Things are starting to get back to normal—whatever that is. But it’s not the pre-covid normal. Moving forward, the world of work will be more flexible, more ambiguous, and a lot more complicated too. That’s because the hybrid environment includes lots of challenges that were not part of the workplace that we were used to before March 2020 (which feels like another lifetime ago) nor is it exactly like the all-virtual workplace we were thrown into. This new paradigm has a lot of implications for how you build your personal brand and achieve your career goals. Here are the six most concerning challenges, along with how to minimize them.
1. Making a compelling first impression
First impressions are far more likely to be virtual. People will meet the bits-and-bytes version of you first (in fact, that may be the only version of you they ever meet). That means you need to actively manage your digital brand so you can wow the people who are checking you out. To build a stellar digital first impression, first get a handle on your actual brand, and then translate it for the virtual world so that when a colleague or client meets you online, they’ll be meeting the closest thing possible to the real, authentic, amazing you. First impressions are crucial, and they don’t come with a do-over.
2. Standing out in meetings
Meetings have always been one of the most powerful ways to demonstrate value and get noticed by people who count. But in the hybrid world of work, putting the spotlight on your best traits in meetings is much harder. That’s because you need to manage what’s happening with people in the bricks-and-mortar meeting room and with those who are participating remotely—and you might be participating remotely, too. The key is to make everyone feel like you’re speaking to them individually, regardless of where they are, while engaging everyone in the conversation. Those who are not present in the meeting room will have a greater challenge staying engaged and focused, so spend a little extra time with them. This shows you’re savvy about techniques for WFA (Working From Anywhere).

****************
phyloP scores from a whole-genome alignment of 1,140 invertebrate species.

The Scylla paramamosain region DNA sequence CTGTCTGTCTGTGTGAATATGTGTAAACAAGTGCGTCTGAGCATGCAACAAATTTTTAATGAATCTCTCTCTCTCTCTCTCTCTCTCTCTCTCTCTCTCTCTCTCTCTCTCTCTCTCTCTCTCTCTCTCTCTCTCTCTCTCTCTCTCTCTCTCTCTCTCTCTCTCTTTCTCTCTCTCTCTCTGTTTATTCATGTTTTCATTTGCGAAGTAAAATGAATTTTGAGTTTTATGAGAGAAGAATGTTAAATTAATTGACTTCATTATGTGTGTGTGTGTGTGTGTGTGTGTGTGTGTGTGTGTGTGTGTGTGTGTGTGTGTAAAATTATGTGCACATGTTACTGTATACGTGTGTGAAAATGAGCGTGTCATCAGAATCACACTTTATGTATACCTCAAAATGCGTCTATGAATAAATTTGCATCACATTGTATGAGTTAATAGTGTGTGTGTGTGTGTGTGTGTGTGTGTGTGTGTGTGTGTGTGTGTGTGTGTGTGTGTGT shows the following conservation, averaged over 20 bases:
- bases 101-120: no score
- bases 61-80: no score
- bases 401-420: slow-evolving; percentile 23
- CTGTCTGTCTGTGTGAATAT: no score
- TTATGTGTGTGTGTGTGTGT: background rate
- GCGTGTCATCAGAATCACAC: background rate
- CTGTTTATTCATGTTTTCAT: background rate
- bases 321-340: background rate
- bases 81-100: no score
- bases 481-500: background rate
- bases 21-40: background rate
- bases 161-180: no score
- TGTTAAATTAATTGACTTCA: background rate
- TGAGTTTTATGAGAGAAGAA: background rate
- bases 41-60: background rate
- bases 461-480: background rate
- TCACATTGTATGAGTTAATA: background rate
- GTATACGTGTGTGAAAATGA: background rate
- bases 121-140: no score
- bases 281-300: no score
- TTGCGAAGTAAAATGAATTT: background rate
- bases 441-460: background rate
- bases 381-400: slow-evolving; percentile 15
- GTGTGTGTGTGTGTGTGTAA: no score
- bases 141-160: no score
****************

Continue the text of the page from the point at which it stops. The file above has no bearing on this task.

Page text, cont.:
3. Building relationships with colleagues/clients
Let’s face it, building relationships with others is far easier, more productive, and enjoyable in person. But that’s not always possible in the hybrid world. To get as close as you can to the old days of real-world relationship building, make every in-person opportunity matter more. Even if you only make it into the office a few times a year, you can forge stronger relationships by focusing on your colleagues and clients 100% of the time when you’re together. When you have real-world connection opportunities, don’t schedule things that keep you isolated. Each time you attend a company learning program, prioritize connecting with the other participants as being equally important to the learning. If you attend a company offsite, don’t spend it on your phone. Don’t squander real-world human connection opportunities.
Read here: The Future of Work is Hybrid
4. Feeling connected and part of a team
It’s clear that team connection and cohesion suffered when we all went virtual at the flip of a switch. And even in the WFA environment, it will be rare for the whole team to be together most of time. That means those little informal connection points, talking about what you did over the weekend, a quick chat in the coffee room, a head popping in your cubical to say hi!— those are all gone. Counteract the humanity deficit by building in human connection activities to the work that you do online, especially in Zoom meetings. Make it a deliberate act to reach out to just say hello to each of your colleagues every week.
5. Staying visible
If you’re mostly WFH, you’re invisible. This means you need strategies to visibly demonstrate the value you deliver. One way to achieve this is with social media. Become a digital brand ambassador for your company by sharing company content with your connections. Include all the people you seek to influence in your connections and followers.
6. Obtaining valuable feedback
Feedback is hard to come by in the WFA world. That’s because most of those opportunities for immediate impromptu feedback have been eliminated or weakened. The boss who stops by your office and says, “Nice job summing up that complex client problem in that meeting” has basically disappeared in a workforce that’s distributed. Yet regular feedback is critical to helping you stay on track and course correct as necessary. You can’t wait for your annual review to learn about things you could be doing better or hear about what impresses your supervisor. To get regular feedback, overtly seek it out. Ask for honest feedback, use anonymous feedback tools to obtain insight and take action on what you learn.
The hybrid WFA environment makes it tempting to stay in the shadows. But if you give in and fall back, your career will certainly suffer. Implement these tips to keep yourself—and your personal brand—visible and valuable.
You might like this: The 5 Challenges Hybrid Teams Face
This article was originally published on forbes.com